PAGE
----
Battle of Valenciennes
A Centenary Action

Battle of Valenciennes
November 1-2, 1918

After a general retreat through October 1918, the German Army decided to make a stand in Valenciennes, a strategically-located city of several thousand French civilians, and the last major French city still under German control. The German commanders believed that the Allies would not bombard a city full of French civilians, and further consolidated their position by flooding the area around the city.

On October 27, General Horne, General Currie and the British 22nd Corps Commander discussed the best way to take Valenciennes. They decided that they needed to take Mont Houy, a fortified hill overlooking the city first. The plan was for the 51st Division of the British 22nd Corps to take Mont Houy and press on to the sunken road (the “Red Line”) on October 28, then the 4th Canadian Division would pass through the 51st and take the “Blue Line” which included the outskirts of Valenciennes. Then on November first, the Canadian 4th Division would take the high ground to the east of the city, to allow the rest of the Corps to cross the Escaut canal and take the “Green Line”, which included the city.

On October 28, the 51st Division failed to reach the Red Line in the face of strong German opposition, but by night they held most of the southern slope of the hill, le Poirier Station and the village of Famars. As a result, the plan to take Valenciennes had to be revised, and quickly, since the city was a key point in the left flank of the major British offensive scheduled for Nov. 3. The Blue and Green lines were thus merged into one operation for the 10th Canadian Brigade, backed by mass artillery and supported by the 49th British Division on the right. The Brigade would assault Valencinennes from South to East, and the 12th Canadian Brigade would do the mopping-up after crossing the Canal de l’Escaut. The new plan was set for November 1.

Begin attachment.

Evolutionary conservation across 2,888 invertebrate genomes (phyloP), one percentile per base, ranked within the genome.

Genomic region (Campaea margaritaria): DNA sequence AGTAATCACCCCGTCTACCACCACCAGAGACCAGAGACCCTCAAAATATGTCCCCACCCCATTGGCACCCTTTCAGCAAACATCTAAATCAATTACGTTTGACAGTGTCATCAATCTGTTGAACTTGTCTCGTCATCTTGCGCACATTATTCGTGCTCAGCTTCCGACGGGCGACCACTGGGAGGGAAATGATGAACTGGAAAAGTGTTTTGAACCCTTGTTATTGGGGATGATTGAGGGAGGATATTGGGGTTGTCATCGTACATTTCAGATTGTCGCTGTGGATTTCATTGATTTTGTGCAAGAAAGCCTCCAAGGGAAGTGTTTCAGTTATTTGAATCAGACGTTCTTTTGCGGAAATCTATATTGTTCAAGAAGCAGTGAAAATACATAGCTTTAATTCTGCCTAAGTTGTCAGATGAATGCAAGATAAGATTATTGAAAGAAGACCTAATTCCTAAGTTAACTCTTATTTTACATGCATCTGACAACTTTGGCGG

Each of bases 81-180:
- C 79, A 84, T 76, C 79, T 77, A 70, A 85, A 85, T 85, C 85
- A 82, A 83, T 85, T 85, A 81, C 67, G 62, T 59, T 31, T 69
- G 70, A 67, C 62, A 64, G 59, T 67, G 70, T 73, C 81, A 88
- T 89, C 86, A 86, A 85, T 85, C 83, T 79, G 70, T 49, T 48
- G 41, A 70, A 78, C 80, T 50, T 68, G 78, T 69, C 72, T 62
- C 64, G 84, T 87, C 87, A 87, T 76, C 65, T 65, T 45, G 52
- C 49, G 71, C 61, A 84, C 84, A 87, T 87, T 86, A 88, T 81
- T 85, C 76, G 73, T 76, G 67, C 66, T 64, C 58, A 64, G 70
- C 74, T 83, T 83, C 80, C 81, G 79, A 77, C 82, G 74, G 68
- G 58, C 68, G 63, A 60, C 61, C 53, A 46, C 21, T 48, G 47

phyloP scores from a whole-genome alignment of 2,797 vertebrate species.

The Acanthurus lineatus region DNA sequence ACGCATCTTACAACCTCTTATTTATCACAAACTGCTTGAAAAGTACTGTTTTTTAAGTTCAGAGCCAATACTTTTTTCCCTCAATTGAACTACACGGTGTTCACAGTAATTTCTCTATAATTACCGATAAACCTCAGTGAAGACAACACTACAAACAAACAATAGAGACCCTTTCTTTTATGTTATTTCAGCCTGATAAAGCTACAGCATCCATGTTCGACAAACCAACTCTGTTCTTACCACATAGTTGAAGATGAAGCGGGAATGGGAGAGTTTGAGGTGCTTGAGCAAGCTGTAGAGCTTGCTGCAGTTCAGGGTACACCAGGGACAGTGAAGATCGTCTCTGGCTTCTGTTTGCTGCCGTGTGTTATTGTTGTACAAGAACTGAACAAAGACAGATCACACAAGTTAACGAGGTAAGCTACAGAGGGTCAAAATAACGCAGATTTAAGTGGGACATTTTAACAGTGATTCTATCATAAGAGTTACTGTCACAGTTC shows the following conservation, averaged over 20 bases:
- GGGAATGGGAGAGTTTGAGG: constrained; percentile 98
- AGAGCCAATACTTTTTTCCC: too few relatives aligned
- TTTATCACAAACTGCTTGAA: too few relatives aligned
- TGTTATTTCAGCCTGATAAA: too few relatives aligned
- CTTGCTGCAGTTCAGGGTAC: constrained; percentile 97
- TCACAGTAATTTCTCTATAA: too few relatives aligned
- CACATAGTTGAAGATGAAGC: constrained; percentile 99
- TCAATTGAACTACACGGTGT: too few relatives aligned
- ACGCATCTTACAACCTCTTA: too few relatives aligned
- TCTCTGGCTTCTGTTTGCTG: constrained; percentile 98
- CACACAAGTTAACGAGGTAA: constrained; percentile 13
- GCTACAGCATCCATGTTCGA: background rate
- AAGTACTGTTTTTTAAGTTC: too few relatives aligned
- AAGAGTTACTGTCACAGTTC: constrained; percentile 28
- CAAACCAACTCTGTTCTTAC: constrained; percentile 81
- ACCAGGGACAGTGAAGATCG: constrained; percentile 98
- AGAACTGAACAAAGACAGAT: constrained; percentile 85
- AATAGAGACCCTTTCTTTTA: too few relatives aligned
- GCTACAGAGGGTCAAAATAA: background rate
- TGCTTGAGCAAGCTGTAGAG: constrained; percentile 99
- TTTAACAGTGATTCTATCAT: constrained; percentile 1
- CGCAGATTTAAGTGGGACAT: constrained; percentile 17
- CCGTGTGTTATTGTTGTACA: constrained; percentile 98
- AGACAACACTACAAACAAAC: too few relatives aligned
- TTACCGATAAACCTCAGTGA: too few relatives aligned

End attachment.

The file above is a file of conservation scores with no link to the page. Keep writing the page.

On the night of October 29 the 47th and 44th Canadian Battalions took over the British lines, and sent out battle patrols to reconnoiter enemy positions and barbed wire. In preparation for the battle, the Canadian Corps Heavy Artillery was ordered to bombard the German positions day and night. The 10th Infantry Brigade alone had over 250 field and siege guns in support. One major complication was the presence of many civilians still in the city. The army wanted to spare them from heavy shellfire, and therefore focused on targeted attacks on known German military strongholds, such as the nearby village of Marly.

The first objective was Mont Houy, for which was prepared a unique artillery barrage with frontal creeping barrage, enfilade fire and oblique fire. Also heavy artillery support from across the canal (the pieces could not yet cross). Two machine gun battalions were also in support, while other artillery provided a smokescreen for the attack. The Canadians also invested manpower and almost fifty guns in an extensive counterbattery to find German machine gun nests in buildings in the city and bomb them, and to take out enemy artillery pieces.

The days preceding the attacks, as well as November 1 itself, had terrible weather,and when . the soldiers of the 44h and 46th Battalions started out of their positions at 5:15am on Nov. 1, they did so under the pouring rain. The Canadians advanced quickly behind a rolling barrage, but were forced to put on their respirators due to German gas shells. German artillery fire, however, was weak, both as a result of the effective Canadian counterbattery actions of the previous days and poor quality shells.